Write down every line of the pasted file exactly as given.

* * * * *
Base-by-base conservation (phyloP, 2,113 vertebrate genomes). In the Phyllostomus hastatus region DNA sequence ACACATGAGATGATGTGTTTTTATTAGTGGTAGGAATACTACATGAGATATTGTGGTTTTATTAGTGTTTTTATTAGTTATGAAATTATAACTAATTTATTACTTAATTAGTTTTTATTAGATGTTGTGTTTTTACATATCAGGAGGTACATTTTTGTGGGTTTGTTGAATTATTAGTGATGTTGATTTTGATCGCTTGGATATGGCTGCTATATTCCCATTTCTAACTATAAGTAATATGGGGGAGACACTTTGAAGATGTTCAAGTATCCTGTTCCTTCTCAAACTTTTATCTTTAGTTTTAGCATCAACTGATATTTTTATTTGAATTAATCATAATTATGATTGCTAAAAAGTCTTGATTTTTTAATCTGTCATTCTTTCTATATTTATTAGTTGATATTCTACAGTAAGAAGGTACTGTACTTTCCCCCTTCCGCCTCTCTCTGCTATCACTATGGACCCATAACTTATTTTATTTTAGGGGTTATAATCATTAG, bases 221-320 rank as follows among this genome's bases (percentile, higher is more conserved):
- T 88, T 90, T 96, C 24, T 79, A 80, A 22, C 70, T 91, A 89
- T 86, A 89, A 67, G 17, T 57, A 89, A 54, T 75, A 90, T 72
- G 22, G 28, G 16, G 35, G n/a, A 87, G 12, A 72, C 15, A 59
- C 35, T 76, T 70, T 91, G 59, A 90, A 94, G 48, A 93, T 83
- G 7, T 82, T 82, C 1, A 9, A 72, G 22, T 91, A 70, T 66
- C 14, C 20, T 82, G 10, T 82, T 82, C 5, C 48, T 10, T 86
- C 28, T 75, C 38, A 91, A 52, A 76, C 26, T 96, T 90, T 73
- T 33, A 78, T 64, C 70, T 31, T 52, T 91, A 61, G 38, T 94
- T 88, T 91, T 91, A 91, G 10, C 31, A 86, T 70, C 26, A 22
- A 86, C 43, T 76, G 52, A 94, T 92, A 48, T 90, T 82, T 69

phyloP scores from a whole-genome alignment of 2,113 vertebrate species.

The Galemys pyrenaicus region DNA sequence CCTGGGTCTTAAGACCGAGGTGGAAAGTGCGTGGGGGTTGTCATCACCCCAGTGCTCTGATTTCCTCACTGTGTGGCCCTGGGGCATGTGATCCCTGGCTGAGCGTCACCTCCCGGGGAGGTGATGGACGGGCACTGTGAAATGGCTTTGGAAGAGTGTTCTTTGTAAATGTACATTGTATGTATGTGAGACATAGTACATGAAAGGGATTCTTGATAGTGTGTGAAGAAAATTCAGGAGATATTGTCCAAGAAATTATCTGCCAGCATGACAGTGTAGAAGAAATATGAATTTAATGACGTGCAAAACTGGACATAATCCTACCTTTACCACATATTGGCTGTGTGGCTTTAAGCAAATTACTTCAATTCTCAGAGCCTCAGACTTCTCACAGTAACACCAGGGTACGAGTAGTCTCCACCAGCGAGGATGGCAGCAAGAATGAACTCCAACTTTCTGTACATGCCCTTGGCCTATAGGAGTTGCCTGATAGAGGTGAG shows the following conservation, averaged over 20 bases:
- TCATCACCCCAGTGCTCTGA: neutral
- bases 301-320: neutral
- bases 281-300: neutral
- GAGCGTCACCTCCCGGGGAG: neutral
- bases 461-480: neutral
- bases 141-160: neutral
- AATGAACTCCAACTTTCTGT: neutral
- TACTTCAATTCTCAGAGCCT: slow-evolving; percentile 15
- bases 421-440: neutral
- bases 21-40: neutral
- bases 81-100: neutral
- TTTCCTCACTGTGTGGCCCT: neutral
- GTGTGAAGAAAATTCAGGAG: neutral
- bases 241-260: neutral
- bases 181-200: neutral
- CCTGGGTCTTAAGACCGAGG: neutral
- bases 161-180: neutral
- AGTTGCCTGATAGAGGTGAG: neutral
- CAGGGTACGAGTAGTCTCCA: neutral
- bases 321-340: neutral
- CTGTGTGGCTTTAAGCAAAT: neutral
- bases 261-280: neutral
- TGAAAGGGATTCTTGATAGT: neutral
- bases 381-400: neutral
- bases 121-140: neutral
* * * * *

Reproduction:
Base-by-base conservation (phyloP, 2,113 vertebrate genomes). In the Phyllostomus hastatus region DNA sequence ACACATGAGATGATGTGTTTTTATTAGTGGTAGGAATACTACATGAGATATTGTGGTTTTATTAGTGTTTTTATTAGTTATGAAATTATAACTAATTTATTACTTAATTAGTTTTTATTAGATGTTGTGTTTTTACATATCAGGAGGTACATTTTTGTGGGTTTGTTGAATTATTAGTGATGTTGATTTTGATCGCTTGGATATGGCTGCTATATTCCCATTTCTAACTATAAGTAATATGGGGGAGACACTTTGAAGATGTTCAAGTATCCTGTTCCTTCTCAAACTTTTATCTTTAGTTTTAGCATCAACTGATATTTTTATTTGAATTAATCATAATTATGATTGCTAAAAAGTCTTGATTTTTTAATCTGTCATTCTTTCTATATTTATTAGTTGATATTCTACAGTAAGAAGGTACTGTACTTTCCCCCTTCCGCCTCTCTCTGCTATCACTATGGACCCATAACTTATTTTATTTTAGGGGTTATAATCATTAG, bases 221-320 rank as follows among this genome's bases (percentile, higher is more conserved):
- T 88, T 90, T 96, C 24, T 79, A 80, A 22, C 70, T 91, A 89
- T 86, A 89, A 67, G 17, T 57, A 89, A 54, T 75, A 90, T 72
- G 22, G 28, G 16, G 35, G n/a, A 87, G 12, A 72, C 15, A 59
- C 35, T 76, T 70, T 91, G 59, A 90, A 94, G 48, A 93, T 83
- G 7, T 82, T 82, C 1, A 9, A 72, G 22, T 91, A 70, T 66
- C 14, C 20, T 82, G 10, T 82, T 82, C 5, C 48, T 10, T 86
- C 28, T 75, C 38, A 91, A 52, A 76, C 26, T 96, T 90, T 73
- T 33, A 78, T 64, C 70, T 31, T 52, T 91, A 61, G 38, T 94
- T 88, T 91, T 91, A 91, G 10, C 31, A 86, T 70, C 26, A 22
- A 86, C 43, T 76, G 52, A 94, T 92, A 48, T 90, T 82, T 69

phyloP scores from a whole-genome alignment of 2,113 vertebrate species.

The Galemys pyrenaicus region DNA sequence CCTGGGTCTTAAGACCGAGGTGGAAAGTGCGTGGGGGTTGTCATCACCCCAGTGCTCTGATTTCCTCACTGTGTGGCCCTGGGGCATGTGATCCCTGGCTGAGCGTCACCTCCCGGGGAGGTGATGGACGGGCACTGTGAAATGGCTTTGGAAGAGTGTTCTTTGTAAATGTACATTGTATGTATGTGAGACATAGTACATGAAAGGGATTCTTGATAGTGTGTGAAGAAAATTCAGGAGATATTGTCCAAGAAATTATCTGCCAGCATGACAGTGTAGAAGAAATATGAATTTAATGACGTGCAAAACTGGACATAATCCTACCTTTACCACATATTGGCTGTGTGGCTTTAAGCAAATTACTTCAATTCTCAGAGCCTCAGACTTCTCACAGTAACACCAGGGTACGAGTAGTCTCCACCAGCGAGGATGGCAGCAAGAATGAACTCCAACTTTCTGTACATGCCCTTGGCCTATAGGAGTTGCCTGATAGAGGTGAG shows the following conservation, averaged over 20 bases:
- TCATCACCCCAGTGCTCTGA: neutral
- bases 301-320: neutral
- bases 281-300: neutral
- GAGCGTCACCTCCCGGGGAG: neutral
- bases 461-480: neutral
- bases 141-160: neutral
- AATGAACTCCAACTTTCTGT: neutral
- TACTTCAATTCTCAGAGCCT: slow-evolving; percentile 15
- bases 421-440: neutral
- bases 21-40: neutral
- bases 81-100: neutral
- TTTCCTCACTGTGTGGCCCT: neutral
- GTGTGAAGAAAATTCAGGAG: neutral
- bases 241-260: neutral
- bases 181-200: neutral
- CCTGGGTCTTAAGACCGAGG: neutral
- bases 161-180: neutral
- AGTTGCCTGATAGAGGTGAG: neutral
- CAGGGTACGAGTAGTCTCCA: neutral
- bases 321-340: neutral
- CTGTGTGGCTTTAAGCAAAT: neutral
- bases 261-280: neutral
- TGAAAGGGATTCTTGATAGT: neutral
- bases 381-400: neutral
- bases 121-140: neutral